The unit was forced to shoot it out with Hamas while trying to withdraw back into Israel. It was only after the Israelis began shooting at the Hamas forces with drones and aircraft that Hamas realized that they were chasing Israeli operatives and not smugglers.
The commander of the operation, identified only as LTC “M” was killed. A reserve captain was seriously wounded. Six Hamas men were killed, including a senior member of Hamas’s Izz al-Din al-Qassam Brigades.
In the aftermath of the operation, Hamas was shocked to learn that the Israeli unit hadn’t been in Gaza for just a few days but for several weeks. They traced their activities backward and found that the unit had rented safe houses and was scouting strategic locations, including the homes of senior Hamas officials.
Hamas published the photos of the Israeli undercover operatives, which will probably preclude them from ever working undercover again.
It’s unclear if the unit’s mission was to plant spy devices at key locations in the Hamas-controlled city or kidnap Nur Barakeh, head of the Hamas military wing. Barakeh was reportedly killed in the firefight between the unit and Hamas.
The realization that there are entire teams of elite Israeli Special Operatives working freely on the streets of Gaza is a scary proposition for Hamas.
Known Mista’arvim Units
Yamas is the elite undercover counter-terrorism unit of the Israel Border Police. It operates in the West Bank, Gaza Strip, and East Jerusalem.
Many Ethiopian immigrants and others who could openly pose as Sudanese and other North African migrants have been recruited by Yamas.
The unit’s missions include domestic hostage rescue operations, offensive hit-and-run raids against targets in civilian areas, SWAT operations, undercover police investigations and intelligence gathering, VIP protection, and covert operations targeting organized crime.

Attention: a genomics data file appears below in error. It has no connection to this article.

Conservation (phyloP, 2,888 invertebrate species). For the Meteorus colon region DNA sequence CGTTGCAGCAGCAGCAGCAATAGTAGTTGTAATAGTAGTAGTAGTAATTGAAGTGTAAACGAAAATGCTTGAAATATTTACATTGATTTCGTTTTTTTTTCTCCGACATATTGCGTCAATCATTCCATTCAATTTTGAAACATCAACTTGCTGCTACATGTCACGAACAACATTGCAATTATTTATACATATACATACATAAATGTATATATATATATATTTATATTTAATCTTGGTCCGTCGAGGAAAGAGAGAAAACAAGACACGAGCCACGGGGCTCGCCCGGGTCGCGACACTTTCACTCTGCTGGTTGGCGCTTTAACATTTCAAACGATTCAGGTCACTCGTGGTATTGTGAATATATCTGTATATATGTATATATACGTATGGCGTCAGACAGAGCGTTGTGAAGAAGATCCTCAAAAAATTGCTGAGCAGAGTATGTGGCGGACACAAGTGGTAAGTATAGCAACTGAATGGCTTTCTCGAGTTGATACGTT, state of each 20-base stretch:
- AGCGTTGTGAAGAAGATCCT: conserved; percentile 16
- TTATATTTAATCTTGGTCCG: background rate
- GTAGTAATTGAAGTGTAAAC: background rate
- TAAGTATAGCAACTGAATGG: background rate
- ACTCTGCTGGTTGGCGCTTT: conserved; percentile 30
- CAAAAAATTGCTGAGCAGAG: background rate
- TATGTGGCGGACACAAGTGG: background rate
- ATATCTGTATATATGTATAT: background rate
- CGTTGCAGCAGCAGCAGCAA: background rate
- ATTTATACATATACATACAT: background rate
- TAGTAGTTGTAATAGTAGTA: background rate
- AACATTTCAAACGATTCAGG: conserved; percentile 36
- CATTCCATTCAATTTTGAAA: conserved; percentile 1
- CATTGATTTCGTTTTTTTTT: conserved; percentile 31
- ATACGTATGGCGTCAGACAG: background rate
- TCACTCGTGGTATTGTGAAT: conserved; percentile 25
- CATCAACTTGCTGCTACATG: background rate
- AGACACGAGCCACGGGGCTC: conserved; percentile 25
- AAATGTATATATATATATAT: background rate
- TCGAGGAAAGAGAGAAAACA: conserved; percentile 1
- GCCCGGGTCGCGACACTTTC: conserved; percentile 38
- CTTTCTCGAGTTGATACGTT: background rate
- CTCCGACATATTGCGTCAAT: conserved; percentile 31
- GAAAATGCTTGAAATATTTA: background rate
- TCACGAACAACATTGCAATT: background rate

Duvdevan (Unit 217)
The unit is part of the special operations “Oz” 89th Commando Brigade. Duvdevan operators undergo their basic training in the Paratroopers Brigade. Its members are also trained in human and mechanical counter-surveillance
Dundevan units operate independently and can conduct several operations at the same time. The unit’s missions are very similar to Yamas’s but also include infiltration, targeted killings (assassinations), ambushes, kidnappings, and urban warfare operations.
The unit is actually recognized with only an identity number (Unit 217). Duvdevan is simply the nickname given to it.
Gideonim (Unit 33)
Unit Gideonim (Unit 33) is the Israeli Police’s own special operations intelligence-oriented undercover unit. The unit was formed in 1994 to conduct intelligence gathering and fight organized crime in the East Jerusalem region. But the unit soon began training and conducting counter-terrorism (CT) operations. Nevertheless, a change in leadership resulted in the unit being more involved in police-type of operations since 1998.
Gideonim had a contentious relationship with Ya’mas as they competed for funding. Gideonim’s mission-set partly expanded as a means of receiving increased funding.
The unit operates both inside and outside of Israeli borders. It is headquartered in East Jerusalem at a classified location.